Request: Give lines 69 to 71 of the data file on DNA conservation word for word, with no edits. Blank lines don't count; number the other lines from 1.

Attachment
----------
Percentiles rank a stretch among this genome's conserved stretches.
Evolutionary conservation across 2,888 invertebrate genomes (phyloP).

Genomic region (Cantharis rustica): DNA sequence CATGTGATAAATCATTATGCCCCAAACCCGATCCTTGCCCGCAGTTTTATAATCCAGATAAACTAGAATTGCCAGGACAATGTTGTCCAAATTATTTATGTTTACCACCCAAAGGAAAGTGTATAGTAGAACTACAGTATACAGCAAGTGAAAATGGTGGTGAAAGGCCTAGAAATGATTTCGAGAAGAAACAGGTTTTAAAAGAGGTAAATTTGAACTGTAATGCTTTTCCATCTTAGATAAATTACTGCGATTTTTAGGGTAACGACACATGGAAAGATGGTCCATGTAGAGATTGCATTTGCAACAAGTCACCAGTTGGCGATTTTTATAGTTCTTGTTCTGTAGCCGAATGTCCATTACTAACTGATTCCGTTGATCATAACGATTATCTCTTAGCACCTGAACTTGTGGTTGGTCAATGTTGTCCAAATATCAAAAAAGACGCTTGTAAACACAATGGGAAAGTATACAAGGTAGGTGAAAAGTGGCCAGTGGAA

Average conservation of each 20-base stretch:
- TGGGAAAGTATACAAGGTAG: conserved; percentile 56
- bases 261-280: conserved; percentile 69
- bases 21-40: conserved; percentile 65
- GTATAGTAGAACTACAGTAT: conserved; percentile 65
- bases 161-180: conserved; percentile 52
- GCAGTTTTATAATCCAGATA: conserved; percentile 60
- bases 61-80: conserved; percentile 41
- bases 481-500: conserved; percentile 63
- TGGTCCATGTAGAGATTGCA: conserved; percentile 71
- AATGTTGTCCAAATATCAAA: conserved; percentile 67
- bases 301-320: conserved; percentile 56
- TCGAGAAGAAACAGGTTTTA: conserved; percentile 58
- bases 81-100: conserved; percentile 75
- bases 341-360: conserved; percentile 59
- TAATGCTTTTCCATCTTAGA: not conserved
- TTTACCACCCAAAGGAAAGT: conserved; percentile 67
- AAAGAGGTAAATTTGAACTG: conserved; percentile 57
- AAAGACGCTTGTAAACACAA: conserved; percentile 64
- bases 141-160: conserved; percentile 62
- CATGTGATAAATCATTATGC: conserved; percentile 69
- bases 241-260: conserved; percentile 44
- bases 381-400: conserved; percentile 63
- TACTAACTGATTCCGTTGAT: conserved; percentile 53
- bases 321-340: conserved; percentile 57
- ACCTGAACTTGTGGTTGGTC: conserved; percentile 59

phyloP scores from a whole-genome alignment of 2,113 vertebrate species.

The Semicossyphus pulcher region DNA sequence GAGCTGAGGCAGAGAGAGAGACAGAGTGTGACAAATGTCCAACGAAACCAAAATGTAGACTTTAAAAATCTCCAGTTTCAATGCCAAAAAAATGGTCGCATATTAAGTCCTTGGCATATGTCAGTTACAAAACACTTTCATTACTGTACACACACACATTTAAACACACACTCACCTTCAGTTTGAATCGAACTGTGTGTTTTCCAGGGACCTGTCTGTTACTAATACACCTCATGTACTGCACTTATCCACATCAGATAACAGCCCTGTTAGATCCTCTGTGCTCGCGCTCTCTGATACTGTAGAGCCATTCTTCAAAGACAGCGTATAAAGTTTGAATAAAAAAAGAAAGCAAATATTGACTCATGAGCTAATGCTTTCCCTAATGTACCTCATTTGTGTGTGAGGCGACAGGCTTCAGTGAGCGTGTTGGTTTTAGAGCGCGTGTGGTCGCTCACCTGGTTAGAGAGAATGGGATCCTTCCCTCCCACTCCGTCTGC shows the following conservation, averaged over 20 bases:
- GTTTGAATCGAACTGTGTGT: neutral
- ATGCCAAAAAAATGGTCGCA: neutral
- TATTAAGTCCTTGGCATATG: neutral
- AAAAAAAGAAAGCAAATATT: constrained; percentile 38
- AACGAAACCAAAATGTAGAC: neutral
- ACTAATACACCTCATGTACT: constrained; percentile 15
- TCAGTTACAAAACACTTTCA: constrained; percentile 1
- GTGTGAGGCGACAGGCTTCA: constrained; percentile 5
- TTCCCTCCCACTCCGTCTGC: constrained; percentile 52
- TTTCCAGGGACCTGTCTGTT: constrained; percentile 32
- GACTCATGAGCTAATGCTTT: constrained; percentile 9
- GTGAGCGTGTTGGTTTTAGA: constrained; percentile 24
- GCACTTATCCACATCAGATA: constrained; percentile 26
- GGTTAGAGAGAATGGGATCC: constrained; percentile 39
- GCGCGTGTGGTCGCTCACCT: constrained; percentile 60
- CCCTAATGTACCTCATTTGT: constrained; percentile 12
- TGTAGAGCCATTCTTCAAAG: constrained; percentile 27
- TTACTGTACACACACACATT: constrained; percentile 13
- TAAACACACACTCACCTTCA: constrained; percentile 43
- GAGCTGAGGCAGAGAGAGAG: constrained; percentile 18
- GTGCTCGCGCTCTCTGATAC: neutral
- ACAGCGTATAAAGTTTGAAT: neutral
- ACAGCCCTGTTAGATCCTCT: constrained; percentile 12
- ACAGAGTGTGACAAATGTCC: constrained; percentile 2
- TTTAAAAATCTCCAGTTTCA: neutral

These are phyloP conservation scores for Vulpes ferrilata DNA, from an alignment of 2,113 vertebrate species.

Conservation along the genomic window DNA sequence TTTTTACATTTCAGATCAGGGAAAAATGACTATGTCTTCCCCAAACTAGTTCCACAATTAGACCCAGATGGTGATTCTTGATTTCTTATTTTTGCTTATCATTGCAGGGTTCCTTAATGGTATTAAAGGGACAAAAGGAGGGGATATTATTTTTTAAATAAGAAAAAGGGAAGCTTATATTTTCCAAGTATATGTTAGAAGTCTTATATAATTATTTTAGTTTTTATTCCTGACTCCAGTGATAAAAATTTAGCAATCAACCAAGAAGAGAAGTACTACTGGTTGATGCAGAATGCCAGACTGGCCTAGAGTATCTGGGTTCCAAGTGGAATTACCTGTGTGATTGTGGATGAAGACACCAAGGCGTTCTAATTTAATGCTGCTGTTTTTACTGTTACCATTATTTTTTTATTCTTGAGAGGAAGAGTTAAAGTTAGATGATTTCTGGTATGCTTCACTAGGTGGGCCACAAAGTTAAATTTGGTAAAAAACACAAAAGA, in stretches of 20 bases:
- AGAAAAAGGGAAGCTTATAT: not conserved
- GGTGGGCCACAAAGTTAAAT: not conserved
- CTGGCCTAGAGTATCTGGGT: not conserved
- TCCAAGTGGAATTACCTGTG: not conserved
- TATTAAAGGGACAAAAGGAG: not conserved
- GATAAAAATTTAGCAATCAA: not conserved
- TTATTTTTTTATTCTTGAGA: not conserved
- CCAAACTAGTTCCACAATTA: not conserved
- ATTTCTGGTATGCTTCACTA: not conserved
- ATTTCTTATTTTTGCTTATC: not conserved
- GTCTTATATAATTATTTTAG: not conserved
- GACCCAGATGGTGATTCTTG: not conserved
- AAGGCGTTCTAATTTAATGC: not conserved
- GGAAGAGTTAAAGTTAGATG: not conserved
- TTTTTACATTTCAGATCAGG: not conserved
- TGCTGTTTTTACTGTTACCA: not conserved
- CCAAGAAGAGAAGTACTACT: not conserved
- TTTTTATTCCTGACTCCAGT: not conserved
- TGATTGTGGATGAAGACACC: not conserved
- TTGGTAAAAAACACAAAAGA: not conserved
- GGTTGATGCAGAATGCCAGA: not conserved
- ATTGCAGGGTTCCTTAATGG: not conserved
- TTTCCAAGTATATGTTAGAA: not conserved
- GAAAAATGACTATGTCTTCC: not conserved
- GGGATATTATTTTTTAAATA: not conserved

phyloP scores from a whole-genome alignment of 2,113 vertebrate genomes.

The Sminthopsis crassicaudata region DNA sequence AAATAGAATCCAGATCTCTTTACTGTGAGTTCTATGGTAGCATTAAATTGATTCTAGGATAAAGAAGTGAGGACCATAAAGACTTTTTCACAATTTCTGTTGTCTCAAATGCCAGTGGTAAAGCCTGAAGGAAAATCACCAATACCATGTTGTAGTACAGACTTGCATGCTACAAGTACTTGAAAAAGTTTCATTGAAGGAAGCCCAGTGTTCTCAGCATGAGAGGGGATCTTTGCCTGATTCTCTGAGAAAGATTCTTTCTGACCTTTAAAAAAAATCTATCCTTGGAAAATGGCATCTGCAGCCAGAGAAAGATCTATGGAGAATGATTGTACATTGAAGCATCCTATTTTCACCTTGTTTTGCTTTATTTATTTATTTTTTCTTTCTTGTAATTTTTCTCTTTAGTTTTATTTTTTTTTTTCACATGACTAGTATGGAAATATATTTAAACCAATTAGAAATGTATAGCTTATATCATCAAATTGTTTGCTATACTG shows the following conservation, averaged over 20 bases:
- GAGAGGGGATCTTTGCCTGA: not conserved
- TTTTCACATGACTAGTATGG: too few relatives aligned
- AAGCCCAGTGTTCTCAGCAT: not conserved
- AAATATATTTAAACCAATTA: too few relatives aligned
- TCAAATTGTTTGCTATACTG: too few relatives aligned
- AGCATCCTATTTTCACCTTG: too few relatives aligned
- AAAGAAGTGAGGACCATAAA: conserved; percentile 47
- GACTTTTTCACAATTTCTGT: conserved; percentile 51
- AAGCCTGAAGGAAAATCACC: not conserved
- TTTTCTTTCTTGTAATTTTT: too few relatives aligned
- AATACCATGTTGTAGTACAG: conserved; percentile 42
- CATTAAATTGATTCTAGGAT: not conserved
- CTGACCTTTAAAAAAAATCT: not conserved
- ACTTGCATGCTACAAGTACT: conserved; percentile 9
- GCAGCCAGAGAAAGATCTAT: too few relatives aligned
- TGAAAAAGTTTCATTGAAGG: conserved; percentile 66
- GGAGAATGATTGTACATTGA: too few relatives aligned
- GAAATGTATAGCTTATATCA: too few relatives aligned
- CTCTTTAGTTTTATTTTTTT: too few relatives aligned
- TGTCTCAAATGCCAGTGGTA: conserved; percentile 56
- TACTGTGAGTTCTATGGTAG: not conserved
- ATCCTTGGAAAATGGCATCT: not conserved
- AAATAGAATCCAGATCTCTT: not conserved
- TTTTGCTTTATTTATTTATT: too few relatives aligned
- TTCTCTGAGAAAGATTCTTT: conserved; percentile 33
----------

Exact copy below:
- GTCTTATATAATTATTTTAG: not conserved
- GACCCAGATGGTGATTCTTG: not conserved
- AAGGCGTTCTAATTTAATGC: not conserved